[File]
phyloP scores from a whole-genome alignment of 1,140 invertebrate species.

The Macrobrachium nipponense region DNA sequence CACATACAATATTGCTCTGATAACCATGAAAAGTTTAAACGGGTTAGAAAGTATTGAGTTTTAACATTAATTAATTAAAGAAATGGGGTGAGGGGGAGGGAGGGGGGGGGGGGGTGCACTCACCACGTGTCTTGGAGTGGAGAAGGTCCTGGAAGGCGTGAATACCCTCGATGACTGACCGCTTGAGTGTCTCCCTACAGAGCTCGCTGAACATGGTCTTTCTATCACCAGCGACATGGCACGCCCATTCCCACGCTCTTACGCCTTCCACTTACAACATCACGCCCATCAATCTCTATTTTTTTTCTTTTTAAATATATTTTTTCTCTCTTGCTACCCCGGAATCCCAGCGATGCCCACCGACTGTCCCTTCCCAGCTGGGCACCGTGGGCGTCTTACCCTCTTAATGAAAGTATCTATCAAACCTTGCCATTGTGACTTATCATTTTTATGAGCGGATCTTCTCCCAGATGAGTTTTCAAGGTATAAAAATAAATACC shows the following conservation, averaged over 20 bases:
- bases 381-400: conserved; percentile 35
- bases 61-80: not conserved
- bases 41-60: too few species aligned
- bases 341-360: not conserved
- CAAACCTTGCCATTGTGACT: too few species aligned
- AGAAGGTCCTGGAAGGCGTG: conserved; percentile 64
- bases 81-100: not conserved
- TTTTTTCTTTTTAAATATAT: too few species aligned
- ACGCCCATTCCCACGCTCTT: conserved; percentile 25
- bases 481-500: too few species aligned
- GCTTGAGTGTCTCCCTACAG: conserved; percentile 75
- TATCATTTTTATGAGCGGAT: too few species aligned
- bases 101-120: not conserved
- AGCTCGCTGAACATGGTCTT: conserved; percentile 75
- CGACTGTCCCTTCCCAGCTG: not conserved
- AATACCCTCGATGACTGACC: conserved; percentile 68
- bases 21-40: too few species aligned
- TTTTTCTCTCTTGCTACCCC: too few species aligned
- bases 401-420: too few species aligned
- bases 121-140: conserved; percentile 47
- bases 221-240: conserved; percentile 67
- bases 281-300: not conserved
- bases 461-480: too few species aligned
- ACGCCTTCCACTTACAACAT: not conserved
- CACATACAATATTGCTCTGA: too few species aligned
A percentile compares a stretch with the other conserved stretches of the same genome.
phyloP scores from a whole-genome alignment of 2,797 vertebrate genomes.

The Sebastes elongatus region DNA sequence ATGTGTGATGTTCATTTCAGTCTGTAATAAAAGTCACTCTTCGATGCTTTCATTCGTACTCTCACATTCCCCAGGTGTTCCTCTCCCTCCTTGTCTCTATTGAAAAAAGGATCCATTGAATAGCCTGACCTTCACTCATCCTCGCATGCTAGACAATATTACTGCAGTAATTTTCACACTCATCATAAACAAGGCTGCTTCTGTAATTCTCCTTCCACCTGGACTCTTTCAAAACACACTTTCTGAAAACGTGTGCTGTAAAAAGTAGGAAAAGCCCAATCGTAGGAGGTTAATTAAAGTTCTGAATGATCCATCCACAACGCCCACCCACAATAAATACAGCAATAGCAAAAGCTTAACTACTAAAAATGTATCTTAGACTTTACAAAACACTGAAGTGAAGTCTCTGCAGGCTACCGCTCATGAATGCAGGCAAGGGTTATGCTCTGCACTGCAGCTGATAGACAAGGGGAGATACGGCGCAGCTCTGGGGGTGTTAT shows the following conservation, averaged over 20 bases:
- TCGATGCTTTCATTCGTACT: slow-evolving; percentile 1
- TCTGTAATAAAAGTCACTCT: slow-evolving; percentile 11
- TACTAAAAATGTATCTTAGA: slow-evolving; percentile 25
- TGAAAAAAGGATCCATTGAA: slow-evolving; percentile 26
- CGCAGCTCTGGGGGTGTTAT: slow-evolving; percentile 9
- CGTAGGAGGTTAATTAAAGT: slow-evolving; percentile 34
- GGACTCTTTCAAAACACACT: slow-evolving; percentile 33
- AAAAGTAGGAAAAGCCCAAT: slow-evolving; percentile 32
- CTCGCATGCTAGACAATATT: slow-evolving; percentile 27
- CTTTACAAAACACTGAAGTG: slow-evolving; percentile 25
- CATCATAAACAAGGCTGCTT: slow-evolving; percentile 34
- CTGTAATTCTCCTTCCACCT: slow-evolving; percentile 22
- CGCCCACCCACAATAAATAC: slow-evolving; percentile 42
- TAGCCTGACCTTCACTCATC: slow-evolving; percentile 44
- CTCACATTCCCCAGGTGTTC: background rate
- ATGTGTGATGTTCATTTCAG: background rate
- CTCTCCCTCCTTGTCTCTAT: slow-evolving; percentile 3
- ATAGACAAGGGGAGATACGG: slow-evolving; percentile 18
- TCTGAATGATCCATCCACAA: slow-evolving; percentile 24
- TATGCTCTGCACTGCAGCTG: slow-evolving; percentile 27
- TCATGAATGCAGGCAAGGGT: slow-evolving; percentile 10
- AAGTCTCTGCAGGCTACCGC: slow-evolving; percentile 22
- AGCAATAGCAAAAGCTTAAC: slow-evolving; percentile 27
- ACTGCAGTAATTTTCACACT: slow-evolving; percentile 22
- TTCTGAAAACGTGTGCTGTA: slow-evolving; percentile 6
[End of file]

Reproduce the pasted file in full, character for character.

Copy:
phyloP scores from a whole-genome alignment of 1,140 invertebrate species.

The Macrobrachium nipponense region DNA sequence CACATACAATATTGCTCTGATAACCATGAAAAGTTTAAACGGGTTAGAAAGTATTGAGTTTTAACATTAATTAATTAAAGAAATGGGGTGAGGGGGAGGGAGGGGGGGGGGGGGTGCACTCACCACGTGTCTTGGAGTGGAGAAGGTCCTGGAAGGCGTGAATACCCTCGATGACTGACCGCTTGAGTGTCTCCCTACAGAGCTCGCTGAACATGGTCTTTCTATCACCAGCGACATGGCACGCCCATTCCCACGCTCTTACGCCTTCCACTTACAACATCACGCCCATCAATCTCTATTTTTTTTCTTTTTAAATATATTTTTTCTCTCTTGCTACCCCGGAATCCCAGCGATGCCCACCGACTGTCCCTTCCCAGCTGGGCACCGTGGGCGTCTTACCCTCTTAATGAAAGTATCTATCAAACCTTGCCATTGTGACTTATCATTTTTATGAGCGGATCTTCTCCCAGATGAGTTTTCAAGGTATAAAAATAAATACC shows the following conservation, averaged over 20 bases:
- bases 381-400: conserved; percentile 35
- bases 61-80: not conserved
- bases 41-60: too few species aligned
- bases 341-360: not conserved
- CAAACCTTGCCATTGTGACT: too few species aligned
- AGAAGGTCCTGGAAGGCGTG: conserved; percentile 64
- bases 81-100: not conserved
- TTTTTTCTTTTTAAATATAT: too few species aligned
- ACGCCCATTCCCACGCTCTT: conserved; percentile 25
- bases 481-500: too few species aligned
- GCTTGAGTGTCTCCCTACAG: conserved; percentile 75
- TATCATTTTTATGAGCGGAT: too few species aligned
- bases 101-120: not conserved
- AGCTCGCTGAACATGGTCTT: conserved; percentile 75
- CGACTGTCCCTTCCCAGCTG: not conserved
- AATACCCTCGATGACTGACC: conserved; percentile 68
- bases 21-40: too few species aligned
- TTTTTCTCTCTTGCTACCCC: too few species aligned
- bases 401-420: too few species aligned
- bases 121-140: conserved; percentile 47
- bases 221-240: conserved; percentile 67
- bases 281-300: not conserved
- bases 461-480: too few species aligned
- ACGCCTTCCACTTACAACAT: not conserved
- CACATACAATATTGCTCTGA: too few species aligned
A percentile compares a stretch with the other conserved stretches of the same genome.
phyloP scores from a whole-genome alignment of 2,797 vertebrate genomes.

The Sebastes elongatus region DNA sequence ATGTGTGATGTTCATTTCAGTCTGTAATAAAAGTCACTCTTCGATGCTTTCATTCGTACTCTCACATTCCCCAGGTGTTCCTCTCCCTCCTTGTCTCTATTGAAAAAAGGATCCATTGAATAGCCTGACCTTCACTCATCCTCGCATGCTAGACAATATTACTGCAGTAATTTTCACACTCATCATAAACAAGGCTGCTTCTGTAATTCTCCTTCCACCTGGACTCTTTCAAAACACACTTTCTGAAAACGTGTGCTGTAAAAAGTAGGAAAAGCCCAATCGTAGGAGGTTAATTAAAGTTCTGAATGATCCATCCACAACGCCCACCCACAATAAATACAGCAATAGCAAAAGCTTAACTACTAAAAATGTATCTTAGACTTTACAAAACACTGAAGTGAAGTCTCTGCAGGCTACCGCTCATGAATGCAGGCAAGGGTTATGCTCTGCACTGCAGCTGATAGACAAGGGGAGATACGGCGCAGCTCTGGGGGTGTTAT shows the following conservation, averaged over 20 bases:
- TCGATGCTTTCATTCGTACT: slow-evolving; percentile 1
- TCTGTAATAAAAGTCACTCT: slow-evolving; percentile 11
- TACTAAAAATGTATCTTAGA: slow-evolving; percentile 25
- TGAAAAAAGGATCCATTGAA: slow-evolving; percentile 26
- CGCAGCTCTGGGGGTGTTAT: slow-evolving; percentile 9
- CGTAGGAGGTTAATTAAAGT: slow-evolving; percentile 34
- GGACTCTTTCAAAACACACT: slow-evolving; percentile 33
- AAAAGTAGGAAAAGCCCAAT: slow-evolving; percentile 32
- CTCGCATGCTAGACAATATT: slow-evolving; percentile 27
- CTTTACAAAACACTGAAGTG: slow-evolving; percentile 25
- CATCATAAACAAGGCTGCTT: slow-evolving; percentile 34
- CTGTAATTCTCCTTCCACCT: slow-evolving; percentile 22
- CGCCCACCCACAATAAATAC: slow-evolving; percentile 42
- TAGCCTGACCTTCACTCATC: slow-evolving; percentile 44
- CTCACATTCCCCAGGTGTTC: background rate
- ATGTGTGATGTTCATTTCAG: background rate
- CTCTCCCTCCTTGTCTCTAT: slow-evolving; percentile 3
- ATAGACAAGGGGAGATACGG: slow-evolving; percentile 18
- TCTGAATGATCCATCCACAA: slow-evolving; percentile 24
- TATGCTCTGCACTGCAGCTG: slow-evolving; percentile 27
- TCATGAATGCAGGCAAGGGT: slow-evolving; percentile 10
- AAGTCTCTGCAGGCTACCGC: slow-evolving; percentile 22
- AGCAATAGCAAAAGCTTAAC: slow-evolving; percentile 27
- ACTGCAGTAATTTTCACACT: slow-evolving; percentile 22
- TTCTGAAAACGTGTGCTGTA: slow-evolving; percentile 6